No, I agree, the public punch-up was unfortunate and unnecessary on all sides. Any calm reflective process on how to improve relationships and remits will attract little attention and the public will be left with the impression of nuclear regulation being run as a mud-wrestling match.

Steve Aplin
14 years ago

It will require some sure-footed maneuvering for the feds to get around the accusations that their desire to see CANDU sales in Ontario is what underlies their hostility toward Linda Keen. It doesn’t, but there may be the danger that the perception could grow legs. For the anti-nuke crowd, this is the same as the Sponsorship scandal was for the Bloc Quebecois.

It doesn’t look like this will become much more of a political issue, though. The opposition voted with the government to re-start the reactor. Are they going to pull a John Kerry, and try to explain why they now disagree with their original vote?

14 years ago

Well the reports of Linda Keen’s testimony serve to illustrate to me why firing her was the right decision. “Safe enough is not good enough”? Yes it damned well is, that’s what “safe enough” means. And her random-number game claiming the reactor “posed a safety risk 1,000 times greater than the international standard” (from the Ottawa Citizen) is just ludicrous. The addition of one layer of redundancy to unlikely-to-be-used safety system simply can’t shift the risk by that much.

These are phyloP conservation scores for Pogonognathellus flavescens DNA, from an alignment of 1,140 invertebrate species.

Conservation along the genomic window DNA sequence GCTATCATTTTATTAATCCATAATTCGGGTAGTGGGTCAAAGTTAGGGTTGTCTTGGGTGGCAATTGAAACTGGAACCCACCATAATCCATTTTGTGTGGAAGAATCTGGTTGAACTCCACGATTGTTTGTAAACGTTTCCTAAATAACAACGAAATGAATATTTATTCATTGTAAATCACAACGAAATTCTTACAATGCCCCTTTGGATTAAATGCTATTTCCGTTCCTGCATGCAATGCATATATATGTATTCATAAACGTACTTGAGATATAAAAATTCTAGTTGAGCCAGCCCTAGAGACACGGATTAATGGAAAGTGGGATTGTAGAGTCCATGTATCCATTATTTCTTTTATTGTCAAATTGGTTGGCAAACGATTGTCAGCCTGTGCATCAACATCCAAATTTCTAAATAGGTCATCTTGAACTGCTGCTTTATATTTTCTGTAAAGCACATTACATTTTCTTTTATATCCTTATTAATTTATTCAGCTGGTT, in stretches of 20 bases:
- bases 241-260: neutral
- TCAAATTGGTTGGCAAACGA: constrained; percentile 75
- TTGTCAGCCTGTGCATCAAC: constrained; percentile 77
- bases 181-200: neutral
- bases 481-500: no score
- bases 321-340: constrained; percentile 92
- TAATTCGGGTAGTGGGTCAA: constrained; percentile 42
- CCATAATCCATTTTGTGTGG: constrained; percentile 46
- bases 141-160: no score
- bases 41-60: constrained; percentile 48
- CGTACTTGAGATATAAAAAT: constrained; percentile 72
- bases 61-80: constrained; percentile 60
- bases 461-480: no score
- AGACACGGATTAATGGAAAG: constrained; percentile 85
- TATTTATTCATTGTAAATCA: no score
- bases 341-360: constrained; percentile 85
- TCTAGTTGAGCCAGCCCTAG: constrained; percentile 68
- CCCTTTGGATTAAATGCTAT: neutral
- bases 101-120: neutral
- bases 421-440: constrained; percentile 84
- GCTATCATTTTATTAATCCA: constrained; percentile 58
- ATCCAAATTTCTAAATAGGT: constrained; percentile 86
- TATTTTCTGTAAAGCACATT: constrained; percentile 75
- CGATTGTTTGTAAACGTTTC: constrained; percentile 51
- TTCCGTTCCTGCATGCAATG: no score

Here is an AECL response, charitably described as “clarifying” Keen’s fantasy.

Steve Aplin
14 years ago

I also thought the one-in-a-thousand claim was a bit much. Everybody jumped on that, but it is essentially meaningless. Like I said, if I lived up in that area, I’d be more worried about an earthquake wiping out the Des Joachims dams.

The night before Keen appeared at the committee, CBC’s The National aired a piece in which AECL said it had sent a letter to CNSC some time in August indicating the EPSes still hadn’t been hooked up to the pumps. I didn’t hear anyone refer to that yesterday.

Here’s a question. When AECL was knocked out of the Dominion Energy competition a few years ago, was it because the ACR 700 couldn’t withstand a direct hit from a 747?

[…] the headlines last December, I said the whole flap proved the nuclear regulatory system works (see article). It’s true, it does work. The regulated company obeyed the regulator’s order not to restart […]